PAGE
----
Adequate performance of coupled walls depends on sufficient stiffness, strength, and energy dissipation of coupling beams. To meet these goals, reinforced concrete coupling beams are often deep On the other hand, shallower steel beams can be used instead, and steel/composite coupling beams may be designed as shear-yielding members which have a more desirable energy dissipation characteristics. Such an option is not feasible for reinforced concrete beams. Well-established guidelines for links in eccentrically braced frames can be extrapolated to steel coupling beams. However, these provisions ignore the effects of concrete encasement which often surround the steel coupling beam. The reported research was conducted in an effort to till this void. Four one-third scale subassemblages of a wall segment and a coupling beam were extracted from a prototype structure, and were tested. The main test variables were the presence or lack of concrete encasement, and the number of web stiffeners. The encasement around the steel coupling beam increased the beam stiffness by 25%, and the shear strength by 18%. The additional stiffness enhances the level of coupling action which could lead into significantly larger wall axial loads, and would increase the demands on the foundation system. The increased stiffness needs to be incorporated in design. Although all the specimens could develop and exceed the expected capacities, the specimens failed due to less than desirable performance of the connection. Participation of the connection region towards energy dissipation became more substantial for the encased specimens, which is not desirable in view of post-earthquake repair. Connection design has to account for the increased capacity due to encasement, and details need to be improved to delay connection failure until plastic hinges in the coupling beam are fully mobilized. The encased specimens without any stiffeners performed as well as the specimens with stiffeners equal to or less than those required for steel link beams. No significant differences between the strength and stiffness characteristics of the encased specimens could be found. The experimental data suggest that nominal encasement is an effective means for preventing web buckling, and stiffeners are not needed. Current design codes need to be reevaluated for the cases where the steel coupling beam is encased.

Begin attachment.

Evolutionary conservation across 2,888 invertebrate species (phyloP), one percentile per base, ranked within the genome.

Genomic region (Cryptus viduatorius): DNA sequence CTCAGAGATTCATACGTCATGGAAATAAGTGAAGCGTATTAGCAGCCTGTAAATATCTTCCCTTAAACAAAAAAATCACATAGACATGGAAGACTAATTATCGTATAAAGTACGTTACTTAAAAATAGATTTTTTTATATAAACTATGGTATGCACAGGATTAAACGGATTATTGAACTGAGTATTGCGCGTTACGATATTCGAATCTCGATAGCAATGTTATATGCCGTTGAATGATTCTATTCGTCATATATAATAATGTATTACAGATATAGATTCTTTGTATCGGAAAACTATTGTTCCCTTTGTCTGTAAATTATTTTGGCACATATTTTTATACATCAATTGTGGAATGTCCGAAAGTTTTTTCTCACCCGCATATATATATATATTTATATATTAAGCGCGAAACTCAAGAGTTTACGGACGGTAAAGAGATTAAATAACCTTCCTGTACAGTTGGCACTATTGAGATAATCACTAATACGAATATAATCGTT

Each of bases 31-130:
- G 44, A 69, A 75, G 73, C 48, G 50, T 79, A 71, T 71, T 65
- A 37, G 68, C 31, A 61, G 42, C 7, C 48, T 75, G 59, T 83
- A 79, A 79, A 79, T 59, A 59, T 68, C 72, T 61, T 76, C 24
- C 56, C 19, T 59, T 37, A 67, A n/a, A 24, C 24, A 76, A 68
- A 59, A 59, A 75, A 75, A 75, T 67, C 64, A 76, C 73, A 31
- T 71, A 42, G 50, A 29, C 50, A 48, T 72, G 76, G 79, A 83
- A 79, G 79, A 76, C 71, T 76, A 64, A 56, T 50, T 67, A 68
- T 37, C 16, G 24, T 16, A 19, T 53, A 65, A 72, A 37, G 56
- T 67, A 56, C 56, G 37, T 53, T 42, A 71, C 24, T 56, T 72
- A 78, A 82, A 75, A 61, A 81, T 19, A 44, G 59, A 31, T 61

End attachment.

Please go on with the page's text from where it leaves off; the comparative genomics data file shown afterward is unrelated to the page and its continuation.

Subhash C. Goel
A five-year research program on Composite and Hybrid Structures as Phase 5 of the U.S.-Japan cooperative Earthquake Research Program was recommended to be initiated in 1993 in both countries. Presented in this paper is a summary of the research program which is based on a number of technical meetings of the U.S. and Japan Planning Groups and a Joint Planning Workshop. Because of diverse and broad scope of the subject area, the research program is organized into the following four groups: New Materials, Elements and Systems; Concrete Filled Tube Column Systems; Reinforced Concrete (RC) and Steel Reinforced Concrete (SRC) Column Systems; and RC/SRC Wall Systems. A theme structure with well selected layout, geometry and design loads for the research is also presented, which provides a common focus for various systems to be studied, and also a common prototype structure from which the components and sub-assemblages are drawn.
The earthquake that shook southern Hyogo Prefecture in Japan on January 17, 1995 (also known as the Kobe earthquake) measured 7.2 on the Richter Scale. This event was the most devastating earthquake to strike Japan since the Kanto earthquake of 1923. This paper focuses on the performance of a particular composite system, referred to as Steel Reinforced Concrete (SRC). This type of structural system comprises approximately 10 percent of all square meters of construction in Japan. A major factor contributing to the collapse of many SRC buildings, known to Japanese researchers prior to the earthquake, could be said to be the lack of adequate confining steel and cross ties, especially for large columns. Additionally, the use of 90 degree hooks, even with close tie spacing, was shown to be undesirable.
Ivan M. Viest
Following the symposium on Hybrid and Composite Construction and after receiving the papers for the proceeding volume, the committee decided that in addition to the presented papers, it will add considerably to the value of the volume, if there was an opening paper to present an overview as well as the future predictions of the whole system. Mr. Viest, known in this field for a long time, was invited to do this difficult task. In his presentation, Mr. Viest reviews the past and the present, and concludes with some future directions, which hybrid and composite construction might take.